Nothing in the law requires leasing of our federal waters, and in its next five-year program the Biden Administration should not offer new leases - we simply can’t afford to keep drilling.
Clean energy jobs are well-paying, here, and poised for further growth
Both panelists in the discussion of labor emphasized how important oil and gas jobs are to middle class Americans. Well-paying job opportunities are crucial to the wellbeing of our country, but it’s also important that those job don’t contribute to deadly climate change. Indeed, a predicate for stable family and community economics is a livable planet, not one facing accelerating climate change.
As it turns out, a lot of research and ideas about a just transition have already been published and the jobs which can result from getting this policy right do pay well. Analysis of wages in renewable energy, energy efficiency, grid modernization and storage, clean fuels and clean vehicles showed that workers in those sectors in 2019 earned a median hourly wage of $23.89 compared with the national median wage of $19.14. The analysis also showed that in many clean energy sectors, jobs are more likely than the rest of the private sector to be unionized and include benefits such as health care and retirement. This is especially important to consider in the realm of organized labor, where, at least for jobs tied to fossil fuel extraction, only 5.6 percent of workers were union members in 2020.
Many clean energy jobs also paid better than fossil fuel jobs. Jobs in coal, natural gas and petroleum fuels paid $24.37 an hour, while solar and wind jobs combined for a $24.85 median hourly wage. Clean energy industries in 2019 employed 3.3 million Americans – about three times more workers than fossil fuels did that year. What’s more, unlike fossil fuel jobs, clean energy jobs are available in every state, regardless of geology or geography.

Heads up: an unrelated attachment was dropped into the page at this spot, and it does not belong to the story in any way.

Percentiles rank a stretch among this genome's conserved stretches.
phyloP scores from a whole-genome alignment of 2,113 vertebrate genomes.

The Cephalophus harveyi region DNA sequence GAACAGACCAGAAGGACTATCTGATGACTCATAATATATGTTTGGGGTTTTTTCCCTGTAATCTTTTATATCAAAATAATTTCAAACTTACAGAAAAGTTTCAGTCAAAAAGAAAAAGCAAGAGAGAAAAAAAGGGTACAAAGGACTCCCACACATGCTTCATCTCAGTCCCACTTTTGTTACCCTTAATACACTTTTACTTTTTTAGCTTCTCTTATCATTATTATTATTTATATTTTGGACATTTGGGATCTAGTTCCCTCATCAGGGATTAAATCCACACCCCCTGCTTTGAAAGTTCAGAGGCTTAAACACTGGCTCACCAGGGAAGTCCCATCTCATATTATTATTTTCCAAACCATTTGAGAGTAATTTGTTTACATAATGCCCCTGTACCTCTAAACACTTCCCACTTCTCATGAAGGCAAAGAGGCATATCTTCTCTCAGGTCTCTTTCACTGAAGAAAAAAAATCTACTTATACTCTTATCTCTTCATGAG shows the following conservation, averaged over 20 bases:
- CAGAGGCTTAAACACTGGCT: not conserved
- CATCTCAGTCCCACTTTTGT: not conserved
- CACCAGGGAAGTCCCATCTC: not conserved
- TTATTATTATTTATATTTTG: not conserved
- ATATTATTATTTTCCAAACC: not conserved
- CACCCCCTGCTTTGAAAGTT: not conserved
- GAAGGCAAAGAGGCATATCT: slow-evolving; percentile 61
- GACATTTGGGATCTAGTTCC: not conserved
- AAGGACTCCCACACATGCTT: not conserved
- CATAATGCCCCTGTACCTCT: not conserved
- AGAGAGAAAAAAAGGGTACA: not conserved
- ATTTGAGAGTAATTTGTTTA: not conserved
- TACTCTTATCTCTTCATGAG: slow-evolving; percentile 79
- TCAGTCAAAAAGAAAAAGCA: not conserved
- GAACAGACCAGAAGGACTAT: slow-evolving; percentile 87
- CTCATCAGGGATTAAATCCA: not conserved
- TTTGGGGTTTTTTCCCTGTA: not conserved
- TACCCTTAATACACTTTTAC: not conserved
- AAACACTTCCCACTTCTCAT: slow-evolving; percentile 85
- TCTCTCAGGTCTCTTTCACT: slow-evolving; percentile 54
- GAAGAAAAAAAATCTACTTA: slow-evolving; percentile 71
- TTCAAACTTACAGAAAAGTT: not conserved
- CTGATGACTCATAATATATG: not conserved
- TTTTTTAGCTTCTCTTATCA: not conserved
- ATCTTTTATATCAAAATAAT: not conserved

It’s time to move away from fossil fuels and find new ways to create prosperity and opportunity
Indigenous, industry, labor, and environmental stakeholders alike acknowledged the importance of combatting climate change and the need for Interior to reflect that need in its oil and gas leasing program reforms. For too long we’ve sold off our public resources at a steep discount and exacerbated the climate crisis while poisoning frontline and indigenous communities. But by addressing climate change we can also build prosperity. Jacqui Patterson reminded us that “false narratives tell us there is an inverse relationship between protecting the environment and opportunities to prosper.” Rather than expand or maintain the leasing program, Interior needs to end new leasing and put resources into solving climate change, building a just transition for workers and communities, and following its mandate of managing public lands and waters to meet the present and future needs of the American people.